body talk I: a rescue mission

Lately I’ve been thinking a lot about my body.

It may not mean much to say that, because in a way I am constantly thinking about my body. My body is a battleground that I don’t get to stop fighting small wars on, on a daily basis. Even when I’m not thinking about it, I’m hypervigilantly aware of its every detail. What I should probably say is I’ve been thinking a lot about what my body means, and what I want it to mean. I’m increasingly frustrated with the rhetoric we’re given to talk about trans* experiences, because it’s all so limiting. I don’t know how to answer when people ask me how long I’ve felt “trapped in the wrong body”, because that’s not something I’ve ever felt.

To be honest, I don’t even know what “trapped in the wrong body” means. I find myself asking, if I’m supposed to be trapped in the “wrong body”… what body is that?

And it’s a cruel fucking joke, because the punchline is so obvious. The body I’m trapped in belongs to the patriarchy, and the one I’m supposed to aspire to is everyone else’s body–the perfect, binary fitting aggregate. Either way, I don’t get to be my own person, only someone else’s idea of what a person should constitute.

The thing about this kind of rhetoric is that there’s no way for trans* people to adequately explain the complexity of this experience of the body, we lack the requisite phrases to make sense of it to those who haven’t had to re-evaluate every inch of themselves. The words are taken from our mouths and replaced with oversimplified platitudes. Our bodies are taken from us before we can even explore what they mean, we’ve lost before we’ve even started.

In 1992 Susan Stone published The Posttranssexual Manifesto, which concludes with the sentiment: “I could not ask a transsexual for anything more inconceivable than to forgo passing , to be consciously ‘read’, to read oneself aloud—and by this troubling and productive reading, to be to write onself into the discourses by which one has been written.”

As much as I disagree with a lot she says–that the onus is on trans* people to come out to partners, that passing is dishonest–I get what she means about not needing to pass. She comes dangerously close to setting up new standards for honesty/dishonesty that dictate how authentic we view a trans* person as being, but what she says about not needing to conform to the rigid criteria of easily read, “simple” gender. Being trans* is a process, about learning the body and adjusting it to align with a mindset, about learning the body through the violence and the noise, a process of transgressing what is considered normal and coming out the other side a person who feels like a person.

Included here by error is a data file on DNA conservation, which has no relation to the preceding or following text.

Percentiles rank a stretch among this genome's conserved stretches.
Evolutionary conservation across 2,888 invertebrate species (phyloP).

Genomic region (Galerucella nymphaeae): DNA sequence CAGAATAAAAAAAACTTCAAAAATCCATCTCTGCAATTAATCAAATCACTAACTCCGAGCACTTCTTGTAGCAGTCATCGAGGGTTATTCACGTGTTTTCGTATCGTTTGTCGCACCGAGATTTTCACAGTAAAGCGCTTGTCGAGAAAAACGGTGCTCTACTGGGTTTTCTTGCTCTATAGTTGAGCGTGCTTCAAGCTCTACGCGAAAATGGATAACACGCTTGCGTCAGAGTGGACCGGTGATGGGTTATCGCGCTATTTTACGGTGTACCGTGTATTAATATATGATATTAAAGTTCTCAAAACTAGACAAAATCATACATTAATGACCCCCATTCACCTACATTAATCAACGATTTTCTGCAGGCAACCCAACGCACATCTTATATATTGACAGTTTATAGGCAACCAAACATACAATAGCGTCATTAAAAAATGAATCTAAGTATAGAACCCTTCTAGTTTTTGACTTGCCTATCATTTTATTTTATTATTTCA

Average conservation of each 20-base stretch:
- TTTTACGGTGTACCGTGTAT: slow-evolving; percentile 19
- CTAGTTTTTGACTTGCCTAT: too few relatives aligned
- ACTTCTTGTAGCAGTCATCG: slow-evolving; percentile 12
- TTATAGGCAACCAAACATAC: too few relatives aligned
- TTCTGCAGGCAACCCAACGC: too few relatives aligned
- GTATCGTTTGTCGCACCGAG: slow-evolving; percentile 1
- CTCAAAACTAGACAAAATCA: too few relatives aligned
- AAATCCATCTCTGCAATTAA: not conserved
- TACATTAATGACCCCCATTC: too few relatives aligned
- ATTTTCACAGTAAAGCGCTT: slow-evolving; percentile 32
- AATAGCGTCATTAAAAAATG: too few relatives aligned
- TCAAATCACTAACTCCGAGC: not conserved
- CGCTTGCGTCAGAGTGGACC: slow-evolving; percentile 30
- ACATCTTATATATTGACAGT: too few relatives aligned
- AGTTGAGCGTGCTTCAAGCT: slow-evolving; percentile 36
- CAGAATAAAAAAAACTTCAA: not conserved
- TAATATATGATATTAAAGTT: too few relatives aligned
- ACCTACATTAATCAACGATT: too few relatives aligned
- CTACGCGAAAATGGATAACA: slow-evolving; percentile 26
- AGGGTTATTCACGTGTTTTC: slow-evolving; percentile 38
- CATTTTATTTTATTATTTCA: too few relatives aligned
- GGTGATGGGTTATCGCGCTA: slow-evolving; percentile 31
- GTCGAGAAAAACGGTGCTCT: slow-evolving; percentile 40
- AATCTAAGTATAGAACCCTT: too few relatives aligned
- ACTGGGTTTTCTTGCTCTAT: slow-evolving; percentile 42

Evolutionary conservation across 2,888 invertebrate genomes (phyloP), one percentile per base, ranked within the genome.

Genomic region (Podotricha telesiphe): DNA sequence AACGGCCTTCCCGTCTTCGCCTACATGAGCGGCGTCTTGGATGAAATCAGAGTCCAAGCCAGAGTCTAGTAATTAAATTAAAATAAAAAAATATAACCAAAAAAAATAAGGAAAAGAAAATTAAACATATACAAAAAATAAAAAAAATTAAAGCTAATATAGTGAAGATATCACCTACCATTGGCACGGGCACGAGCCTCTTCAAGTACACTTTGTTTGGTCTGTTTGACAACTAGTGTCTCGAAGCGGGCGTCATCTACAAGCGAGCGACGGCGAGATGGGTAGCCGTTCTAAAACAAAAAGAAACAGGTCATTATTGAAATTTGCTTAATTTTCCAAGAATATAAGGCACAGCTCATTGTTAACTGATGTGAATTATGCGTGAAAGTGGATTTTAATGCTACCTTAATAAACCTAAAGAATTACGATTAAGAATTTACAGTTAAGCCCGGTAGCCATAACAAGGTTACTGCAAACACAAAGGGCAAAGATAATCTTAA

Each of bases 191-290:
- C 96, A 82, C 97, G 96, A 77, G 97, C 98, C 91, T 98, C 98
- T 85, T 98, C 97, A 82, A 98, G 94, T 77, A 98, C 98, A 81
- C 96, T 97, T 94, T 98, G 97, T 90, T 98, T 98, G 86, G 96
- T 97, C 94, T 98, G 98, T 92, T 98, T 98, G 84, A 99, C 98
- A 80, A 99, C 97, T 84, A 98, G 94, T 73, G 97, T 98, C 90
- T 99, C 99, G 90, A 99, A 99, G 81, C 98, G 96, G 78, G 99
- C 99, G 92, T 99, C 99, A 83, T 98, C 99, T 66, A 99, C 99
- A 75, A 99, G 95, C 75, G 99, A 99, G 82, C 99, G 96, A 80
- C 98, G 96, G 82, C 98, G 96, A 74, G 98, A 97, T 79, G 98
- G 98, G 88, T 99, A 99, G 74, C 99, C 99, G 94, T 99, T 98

It makes no sense to, having completed that process, simply blend in and implicitly accept the binarist, patriarchal standards that once were the primary source of our oppression, the same standards that continue to oppress others.

I hesitate to speak in absolutes here because that’s part of the problem in Stone’s writing. And I’m in no way saying that no trans* person has ever felt truly trapped in their body, nor that none of us have ever felt “wrong” inside it. It’s a sentiment which has allowed a lot of people to articulate their identities. But what it’s about is about the ability to choose not to articulate ourselves this way.

I realised that I’ve kind of been buying into a heteromasculine patriarchy in the way I’ve been going about transitioning, socially, and presenting gender. It’s become about the ways I can perform masculinity that will allow me to be read without complication, that will put me above others, about the ways I can be a “Capital-M-Man”. It’s standing like a challenge, the way “mate” has crept into my vernacular, the sexist jokes I keep finding myself making “ironically”. Masculinity has become like a competition I’m supposed to win, a series of boxes I’m supposed to be able to check, who cares if I’m throwing others under the bus. A certain type of body I’m meant to fill.

But that kind of body isn’t mine. A body that allows itself to be subsumed into an oppressive system of gender, to blend in and pass not for safety, not for a sense of personal integrity, but for a desire to fit in, isn’t a body with autonomy or control over itself–that’s a body someone else is being allowed to control. Talk about the “wrong body”. It’s ironic that it’s the rhetoric itself which seals the cage.

When I say I’ve been thinking about my body, what I mean is I’ve been thinking about the ways my body can be read. I think, now, I’ve made a conscious decision to allow my body not to be so easily legible, to continue to play with gender, to be in control of my body and my identity and do away with this bullshit about needing to be “freed” from something that has never been locked. To say I’m in the “wrong body” implies that a body can only ever be one thing, but really, bodies are malleable, non-permanent, constantly changing and always imperfect.

My body’s mine. I may not always feel like I belong to it–when my words stick in my throat because I can’t bear to hear the sound of my voice, when I make myself smaller and smaller like I can ignore that I’ve never felt tall enough, when I rub my hands endlessly over and over my too-smooth chin–but it always belongs to me. I can choose how it changes, but I must choose what it represents.

Everyone wants to take ownership of our bodies. We’re only “trapped in the wrong body” if we let ourselves be.

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